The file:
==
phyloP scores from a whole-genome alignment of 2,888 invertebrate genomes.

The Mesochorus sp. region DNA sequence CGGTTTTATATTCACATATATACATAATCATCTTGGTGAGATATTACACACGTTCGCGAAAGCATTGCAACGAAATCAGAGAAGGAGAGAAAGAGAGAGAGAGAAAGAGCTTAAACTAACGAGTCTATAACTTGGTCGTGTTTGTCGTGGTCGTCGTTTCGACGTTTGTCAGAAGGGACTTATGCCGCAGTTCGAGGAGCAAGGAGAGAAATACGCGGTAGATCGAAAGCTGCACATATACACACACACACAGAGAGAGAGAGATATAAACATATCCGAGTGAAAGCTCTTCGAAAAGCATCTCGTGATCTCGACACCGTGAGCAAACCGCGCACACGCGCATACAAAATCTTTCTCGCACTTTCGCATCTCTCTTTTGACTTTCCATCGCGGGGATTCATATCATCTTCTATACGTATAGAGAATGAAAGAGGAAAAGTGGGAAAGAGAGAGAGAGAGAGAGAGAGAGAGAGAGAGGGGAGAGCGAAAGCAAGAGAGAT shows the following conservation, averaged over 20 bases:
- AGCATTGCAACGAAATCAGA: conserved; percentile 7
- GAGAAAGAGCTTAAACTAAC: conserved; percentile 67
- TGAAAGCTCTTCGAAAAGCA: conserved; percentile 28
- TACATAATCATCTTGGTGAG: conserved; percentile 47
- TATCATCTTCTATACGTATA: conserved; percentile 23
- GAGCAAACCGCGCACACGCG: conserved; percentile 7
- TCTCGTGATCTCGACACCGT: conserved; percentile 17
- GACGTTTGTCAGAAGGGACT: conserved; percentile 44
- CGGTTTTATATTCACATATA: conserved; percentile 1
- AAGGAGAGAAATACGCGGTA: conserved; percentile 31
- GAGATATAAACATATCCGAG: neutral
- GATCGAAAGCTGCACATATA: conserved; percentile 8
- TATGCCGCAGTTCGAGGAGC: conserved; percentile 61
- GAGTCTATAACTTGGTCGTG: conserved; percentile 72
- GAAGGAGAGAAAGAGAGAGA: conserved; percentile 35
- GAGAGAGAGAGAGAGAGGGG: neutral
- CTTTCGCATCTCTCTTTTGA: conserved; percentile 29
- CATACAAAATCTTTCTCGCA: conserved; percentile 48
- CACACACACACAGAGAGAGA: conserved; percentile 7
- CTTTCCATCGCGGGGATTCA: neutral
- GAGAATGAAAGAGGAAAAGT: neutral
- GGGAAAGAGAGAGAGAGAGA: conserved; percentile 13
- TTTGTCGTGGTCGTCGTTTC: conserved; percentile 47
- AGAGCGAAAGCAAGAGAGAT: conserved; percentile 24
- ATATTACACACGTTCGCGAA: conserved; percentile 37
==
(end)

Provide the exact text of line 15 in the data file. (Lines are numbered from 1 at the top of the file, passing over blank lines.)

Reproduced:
- TATGCCGCAGTTCGAGGAGC: conserved; percentile 61